Family Favorite Guacamole

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Guacamole.  Is there any better go-to party dish, appetizer, condiment, or spread? 


I doubt it.


Now, this is a homestead blog and I often write about things that we grow ourselves.  The fact is, we can't grow Avocados very well up here in cold Vermont. I wish we could.  So this recipe makes it onto my blog because of my other favorite ingredient - garlic - which IS something we grow (check out this article to learn how to grow a year's worth!).


Purists will tell you that guacamole really only requires avocado, salt, and a dash of lime.  And they're right.  That version is delicious too.  But as I often say, garlic makes everything better, and I believe guacamole is no exception.



I have been making this version of guacamole ever since I learned that I like guacamole (gasp) after college.  I know, what took me so long, right?  It's all a matter of exposure.  It just wasn't served in my house growing up and so I was, sadly, deprived.  But I will not let that happen to my kids, so I serve this yummy dip as often as we can get good avocados.


And they love it. 


Seriously, don't leave your kids alone with it.  I left to get some honey lemonade from the kitchen and this bowl was half-way gone!



How to Prepare an Avocado


Before we get to this recipe, can we just talk about one thing?  The prevalence of avocado injuries as of late has been staggering.  I mean, the number of people who have stabbed themselves, cut their palms, or done other horrible things in their kitchen trying to prep this simple fruit is scary.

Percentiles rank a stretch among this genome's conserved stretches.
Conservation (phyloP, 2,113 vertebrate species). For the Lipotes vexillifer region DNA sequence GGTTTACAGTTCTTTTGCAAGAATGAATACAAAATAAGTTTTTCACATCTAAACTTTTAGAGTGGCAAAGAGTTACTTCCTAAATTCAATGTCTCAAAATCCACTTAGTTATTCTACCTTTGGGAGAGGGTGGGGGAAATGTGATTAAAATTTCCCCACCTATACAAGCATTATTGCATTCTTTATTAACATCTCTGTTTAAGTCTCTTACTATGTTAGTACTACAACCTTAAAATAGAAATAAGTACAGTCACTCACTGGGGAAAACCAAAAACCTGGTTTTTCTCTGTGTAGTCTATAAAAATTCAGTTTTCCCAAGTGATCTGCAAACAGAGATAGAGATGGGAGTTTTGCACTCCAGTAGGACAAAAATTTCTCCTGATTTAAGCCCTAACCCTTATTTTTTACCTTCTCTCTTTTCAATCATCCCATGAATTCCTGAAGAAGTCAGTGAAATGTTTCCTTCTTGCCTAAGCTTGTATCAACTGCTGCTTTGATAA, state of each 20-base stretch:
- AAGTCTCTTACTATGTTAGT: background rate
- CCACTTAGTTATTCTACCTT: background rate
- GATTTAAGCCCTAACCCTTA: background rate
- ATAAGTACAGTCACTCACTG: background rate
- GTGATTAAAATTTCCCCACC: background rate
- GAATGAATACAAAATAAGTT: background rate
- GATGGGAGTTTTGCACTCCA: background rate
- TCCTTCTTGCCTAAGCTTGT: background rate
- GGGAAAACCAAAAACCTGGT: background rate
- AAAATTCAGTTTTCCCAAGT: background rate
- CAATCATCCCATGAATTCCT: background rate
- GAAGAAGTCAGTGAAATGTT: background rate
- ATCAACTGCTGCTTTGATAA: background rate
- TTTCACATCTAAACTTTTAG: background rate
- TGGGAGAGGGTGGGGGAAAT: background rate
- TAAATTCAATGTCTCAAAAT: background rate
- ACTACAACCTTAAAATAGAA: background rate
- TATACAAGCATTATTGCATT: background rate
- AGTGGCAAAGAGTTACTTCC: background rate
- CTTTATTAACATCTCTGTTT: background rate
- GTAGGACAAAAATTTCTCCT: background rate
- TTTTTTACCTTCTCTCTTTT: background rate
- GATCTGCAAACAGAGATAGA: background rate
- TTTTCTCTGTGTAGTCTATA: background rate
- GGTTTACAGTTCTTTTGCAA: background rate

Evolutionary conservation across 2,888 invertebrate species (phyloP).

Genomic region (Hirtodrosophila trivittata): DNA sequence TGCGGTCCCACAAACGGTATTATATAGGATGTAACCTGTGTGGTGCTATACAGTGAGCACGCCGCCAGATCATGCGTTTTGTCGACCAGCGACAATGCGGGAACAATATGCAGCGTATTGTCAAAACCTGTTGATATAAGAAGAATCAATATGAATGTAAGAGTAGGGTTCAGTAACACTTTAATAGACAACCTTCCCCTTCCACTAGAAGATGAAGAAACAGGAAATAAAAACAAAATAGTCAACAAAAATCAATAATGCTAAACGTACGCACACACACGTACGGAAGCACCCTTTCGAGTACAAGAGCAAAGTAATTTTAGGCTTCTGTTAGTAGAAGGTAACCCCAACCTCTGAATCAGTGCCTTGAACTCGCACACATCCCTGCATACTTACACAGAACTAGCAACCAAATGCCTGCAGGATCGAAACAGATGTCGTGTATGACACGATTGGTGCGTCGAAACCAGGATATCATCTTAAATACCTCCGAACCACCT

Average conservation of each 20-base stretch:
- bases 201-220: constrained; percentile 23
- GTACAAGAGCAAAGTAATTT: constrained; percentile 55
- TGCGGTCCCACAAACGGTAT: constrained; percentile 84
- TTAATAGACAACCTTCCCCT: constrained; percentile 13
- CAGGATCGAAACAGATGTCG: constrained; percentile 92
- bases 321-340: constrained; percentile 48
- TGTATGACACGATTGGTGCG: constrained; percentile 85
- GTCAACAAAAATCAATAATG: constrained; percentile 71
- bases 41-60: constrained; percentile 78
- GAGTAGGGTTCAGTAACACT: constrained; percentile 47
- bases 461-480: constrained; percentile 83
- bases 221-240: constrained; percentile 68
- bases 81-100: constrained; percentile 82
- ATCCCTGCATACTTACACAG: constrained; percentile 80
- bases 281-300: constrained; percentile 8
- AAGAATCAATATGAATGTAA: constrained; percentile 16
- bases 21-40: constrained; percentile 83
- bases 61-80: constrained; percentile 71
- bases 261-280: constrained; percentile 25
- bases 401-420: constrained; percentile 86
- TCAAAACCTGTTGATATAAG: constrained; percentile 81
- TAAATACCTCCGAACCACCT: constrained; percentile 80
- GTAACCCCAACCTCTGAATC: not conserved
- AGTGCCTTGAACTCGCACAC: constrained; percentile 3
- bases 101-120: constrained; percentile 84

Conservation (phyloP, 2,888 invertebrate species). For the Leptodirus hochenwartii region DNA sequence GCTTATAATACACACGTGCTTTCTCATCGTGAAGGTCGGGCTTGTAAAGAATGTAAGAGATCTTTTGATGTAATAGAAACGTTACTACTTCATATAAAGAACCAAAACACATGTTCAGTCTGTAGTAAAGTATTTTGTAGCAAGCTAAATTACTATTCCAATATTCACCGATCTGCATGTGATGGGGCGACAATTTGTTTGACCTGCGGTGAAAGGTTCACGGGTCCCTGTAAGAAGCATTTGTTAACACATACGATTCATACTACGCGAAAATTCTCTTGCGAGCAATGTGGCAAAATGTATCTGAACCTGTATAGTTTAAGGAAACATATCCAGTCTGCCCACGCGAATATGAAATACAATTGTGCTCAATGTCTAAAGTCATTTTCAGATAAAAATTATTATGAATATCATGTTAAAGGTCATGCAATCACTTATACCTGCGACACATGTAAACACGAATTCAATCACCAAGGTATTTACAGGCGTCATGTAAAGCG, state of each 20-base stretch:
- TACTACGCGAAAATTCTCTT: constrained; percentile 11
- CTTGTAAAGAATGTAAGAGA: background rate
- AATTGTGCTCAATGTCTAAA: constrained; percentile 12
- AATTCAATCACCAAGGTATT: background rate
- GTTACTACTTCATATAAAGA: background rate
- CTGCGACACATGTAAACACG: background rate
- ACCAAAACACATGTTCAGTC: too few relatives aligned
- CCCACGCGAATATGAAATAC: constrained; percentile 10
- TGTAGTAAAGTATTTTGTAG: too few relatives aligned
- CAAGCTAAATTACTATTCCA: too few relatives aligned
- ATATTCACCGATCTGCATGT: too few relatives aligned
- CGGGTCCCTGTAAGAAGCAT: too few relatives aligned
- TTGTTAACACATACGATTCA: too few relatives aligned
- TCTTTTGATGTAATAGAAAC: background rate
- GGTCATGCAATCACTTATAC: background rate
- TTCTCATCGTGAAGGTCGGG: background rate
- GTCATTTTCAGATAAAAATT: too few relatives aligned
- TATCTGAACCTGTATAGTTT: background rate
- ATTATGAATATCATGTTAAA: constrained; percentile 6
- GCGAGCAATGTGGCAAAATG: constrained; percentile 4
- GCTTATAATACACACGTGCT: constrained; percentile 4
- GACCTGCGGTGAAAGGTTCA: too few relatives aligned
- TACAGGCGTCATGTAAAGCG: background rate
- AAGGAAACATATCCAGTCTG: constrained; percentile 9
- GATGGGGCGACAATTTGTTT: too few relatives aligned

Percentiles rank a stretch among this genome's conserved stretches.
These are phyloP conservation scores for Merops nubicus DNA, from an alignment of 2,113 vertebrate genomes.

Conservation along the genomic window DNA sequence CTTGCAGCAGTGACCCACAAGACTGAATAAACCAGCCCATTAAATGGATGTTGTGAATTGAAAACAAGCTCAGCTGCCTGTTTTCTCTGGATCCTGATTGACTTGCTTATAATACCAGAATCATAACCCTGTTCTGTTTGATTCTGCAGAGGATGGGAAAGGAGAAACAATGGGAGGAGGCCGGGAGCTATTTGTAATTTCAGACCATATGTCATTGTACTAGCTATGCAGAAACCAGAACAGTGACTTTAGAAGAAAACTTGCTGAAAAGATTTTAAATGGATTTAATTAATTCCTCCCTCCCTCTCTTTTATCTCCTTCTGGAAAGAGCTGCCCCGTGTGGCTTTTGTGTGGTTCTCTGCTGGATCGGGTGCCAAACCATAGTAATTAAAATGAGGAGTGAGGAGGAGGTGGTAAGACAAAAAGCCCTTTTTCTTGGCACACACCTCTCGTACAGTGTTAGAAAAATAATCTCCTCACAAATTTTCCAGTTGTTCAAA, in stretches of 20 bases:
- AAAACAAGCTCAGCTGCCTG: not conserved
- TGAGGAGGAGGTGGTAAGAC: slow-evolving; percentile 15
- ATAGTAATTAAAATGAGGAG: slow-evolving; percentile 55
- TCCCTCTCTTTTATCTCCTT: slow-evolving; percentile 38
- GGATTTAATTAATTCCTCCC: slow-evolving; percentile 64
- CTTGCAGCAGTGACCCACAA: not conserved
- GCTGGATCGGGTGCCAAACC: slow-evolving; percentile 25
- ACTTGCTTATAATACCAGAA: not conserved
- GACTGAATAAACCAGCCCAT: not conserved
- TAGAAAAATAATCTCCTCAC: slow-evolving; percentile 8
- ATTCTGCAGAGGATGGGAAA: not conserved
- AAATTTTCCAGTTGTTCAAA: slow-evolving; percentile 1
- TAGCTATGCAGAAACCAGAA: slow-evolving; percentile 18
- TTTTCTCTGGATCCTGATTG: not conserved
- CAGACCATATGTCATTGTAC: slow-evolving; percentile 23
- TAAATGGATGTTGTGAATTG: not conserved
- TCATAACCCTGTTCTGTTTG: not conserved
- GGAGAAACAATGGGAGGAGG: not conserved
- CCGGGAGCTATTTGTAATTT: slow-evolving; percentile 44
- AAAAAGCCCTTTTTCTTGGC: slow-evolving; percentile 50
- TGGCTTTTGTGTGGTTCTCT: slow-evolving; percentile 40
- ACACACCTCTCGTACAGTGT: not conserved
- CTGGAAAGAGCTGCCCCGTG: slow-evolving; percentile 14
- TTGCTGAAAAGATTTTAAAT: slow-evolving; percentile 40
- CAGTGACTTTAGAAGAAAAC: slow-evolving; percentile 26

Let's just go over the way we prepare avocados in my house so that we won't have any crazy injuries!


Step 1: Cut around the outside of your avocado, north pole to south pole, allowing your knife to trace the shape of the pit inside, but not trying to cut through it.  Once you have cut all the way around, simply twist one side of the avocado and pull the two sides apart.


Step 2: Using your dominant hand, gently but assertively raise your knife, then chop down into the pit.  KEEP YOUR NON-DOMINANT HAND FAR AWAY.  You do not need to hold the avocado when you are doing this, as your knife only needs to go in about a quarter inch for this process to work.


Step 3: Now, gently tip your knife to one side to pull the pit free of the flesh; it it doesn't come off right away, just give it a little twist.  Do NOT try to stab the pit with the knife repeatedly or scrape it out by putting the knife under the pit.  If you want to do it that way, for goodness sake, use a spoon (which is a totally acceptable option if you don't want to use a knife).


Step 4: Still keeping your other hand far away from the process, bring your knife with the pit to the edge of your compost bin and gently pull the knife out of the pit against the side.  


Now, you can either cut the avocado into fourths and peel the skin away, or you can simply use a fork to scoop out the flesh (my preferred method).



Ok, now back to our recipe.



Recipe: Our Favorite Guacamole



2 ripe avocados

2 cloves of fresh garlic, minced or pressed

1/2 tsp lime juice

1/4 tsp salt

1/4 tsp cumin

Chopped fresh cilantro (optional)



Using the method above, or whatever SAFE method you have for getting the flesh out of your avocados, scoop it all out and put it into a bowl, then use a spoon or potato masher to mash the flesh well, but not smooth*.  Keep a few nice chunks in there.


Add the garlic, lime juice, salt, and cumin to the avocado and stir well.  Top with chipped fresh cilantro (if you really like cilantro you can also stir some in).




*Some people like smooth guacamole and prefer to do this process in a food processor.  If that's you, knock yourself out.  But we prefer this chunkier version because we think it tastes fresh and allows the flavor of the avocado to come through better.


Fresh guacamole does not store well for long.  Make it just a little while before you plan to eat it.  If you need to store it, keep one of your pits and place the pit right in the middle of the guac, then cover with saran wrap to allow as little air as possible to get to the guac.  Exposure to air can turn the guac a dark greenish brown which just isn't as attractive, but is still edible.








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